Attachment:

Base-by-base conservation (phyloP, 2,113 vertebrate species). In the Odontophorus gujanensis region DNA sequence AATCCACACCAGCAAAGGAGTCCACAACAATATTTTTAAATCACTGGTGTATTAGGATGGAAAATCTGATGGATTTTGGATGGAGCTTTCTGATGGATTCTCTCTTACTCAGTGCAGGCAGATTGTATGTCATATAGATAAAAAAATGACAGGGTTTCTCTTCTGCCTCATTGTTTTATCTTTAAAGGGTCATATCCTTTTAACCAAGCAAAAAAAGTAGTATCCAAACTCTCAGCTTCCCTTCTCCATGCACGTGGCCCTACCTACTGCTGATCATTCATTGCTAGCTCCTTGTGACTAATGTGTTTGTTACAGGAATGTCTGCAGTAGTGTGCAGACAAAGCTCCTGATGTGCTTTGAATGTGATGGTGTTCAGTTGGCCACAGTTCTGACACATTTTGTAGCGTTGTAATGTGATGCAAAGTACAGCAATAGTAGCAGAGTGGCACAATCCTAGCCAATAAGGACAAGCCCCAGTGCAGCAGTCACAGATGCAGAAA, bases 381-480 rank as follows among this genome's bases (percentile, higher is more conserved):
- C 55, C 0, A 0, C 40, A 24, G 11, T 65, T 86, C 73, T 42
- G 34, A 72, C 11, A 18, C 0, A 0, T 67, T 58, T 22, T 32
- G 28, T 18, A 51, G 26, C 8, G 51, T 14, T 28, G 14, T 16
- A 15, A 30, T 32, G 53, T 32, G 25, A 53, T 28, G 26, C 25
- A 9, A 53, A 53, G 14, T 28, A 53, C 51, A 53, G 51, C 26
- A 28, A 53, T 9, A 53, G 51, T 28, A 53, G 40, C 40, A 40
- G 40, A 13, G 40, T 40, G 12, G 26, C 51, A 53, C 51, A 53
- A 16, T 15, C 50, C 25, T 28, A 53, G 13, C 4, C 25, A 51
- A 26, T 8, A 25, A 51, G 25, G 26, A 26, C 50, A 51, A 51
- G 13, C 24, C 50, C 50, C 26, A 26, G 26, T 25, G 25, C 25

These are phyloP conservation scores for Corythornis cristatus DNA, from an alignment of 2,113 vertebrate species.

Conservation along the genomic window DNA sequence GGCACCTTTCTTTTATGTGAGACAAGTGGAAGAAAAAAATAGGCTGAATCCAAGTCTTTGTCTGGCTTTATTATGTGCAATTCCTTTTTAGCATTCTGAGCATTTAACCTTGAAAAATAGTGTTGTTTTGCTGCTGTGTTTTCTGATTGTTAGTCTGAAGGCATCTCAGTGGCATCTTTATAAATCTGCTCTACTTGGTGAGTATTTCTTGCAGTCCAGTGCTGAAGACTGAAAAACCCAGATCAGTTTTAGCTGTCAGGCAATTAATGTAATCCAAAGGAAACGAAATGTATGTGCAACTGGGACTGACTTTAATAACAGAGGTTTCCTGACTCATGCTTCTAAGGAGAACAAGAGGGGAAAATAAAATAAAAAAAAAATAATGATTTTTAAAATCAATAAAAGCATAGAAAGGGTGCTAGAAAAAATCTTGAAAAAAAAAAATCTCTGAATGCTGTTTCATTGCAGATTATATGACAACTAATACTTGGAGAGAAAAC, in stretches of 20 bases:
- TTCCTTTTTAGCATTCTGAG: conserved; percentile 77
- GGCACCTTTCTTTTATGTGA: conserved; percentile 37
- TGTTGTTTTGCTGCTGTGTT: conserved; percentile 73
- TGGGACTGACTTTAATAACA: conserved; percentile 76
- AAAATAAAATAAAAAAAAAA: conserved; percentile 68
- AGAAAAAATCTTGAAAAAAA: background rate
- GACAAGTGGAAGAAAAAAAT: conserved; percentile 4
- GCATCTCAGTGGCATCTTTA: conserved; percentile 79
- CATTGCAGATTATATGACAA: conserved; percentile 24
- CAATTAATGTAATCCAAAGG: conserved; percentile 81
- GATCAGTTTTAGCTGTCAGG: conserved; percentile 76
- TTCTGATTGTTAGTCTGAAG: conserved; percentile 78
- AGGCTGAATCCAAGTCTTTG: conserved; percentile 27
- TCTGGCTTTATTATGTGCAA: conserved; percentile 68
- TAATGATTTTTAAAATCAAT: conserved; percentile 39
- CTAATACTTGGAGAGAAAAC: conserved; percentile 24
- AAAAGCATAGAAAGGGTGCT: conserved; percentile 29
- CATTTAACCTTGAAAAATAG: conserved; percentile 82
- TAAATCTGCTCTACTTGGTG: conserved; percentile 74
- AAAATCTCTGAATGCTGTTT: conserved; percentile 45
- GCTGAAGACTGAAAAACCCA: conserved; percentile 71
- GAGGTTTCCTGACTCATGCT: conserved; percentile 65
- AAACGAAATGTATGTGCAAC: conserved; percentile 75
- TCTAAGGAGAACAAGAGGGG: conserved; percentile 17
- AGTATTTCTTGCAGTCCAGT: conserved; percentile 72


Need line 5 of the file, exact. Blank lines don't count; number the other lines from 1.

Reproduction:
- A 15, A 30, T 32, G 53, T 32, G 25, A 53, T 28, G 26, C 25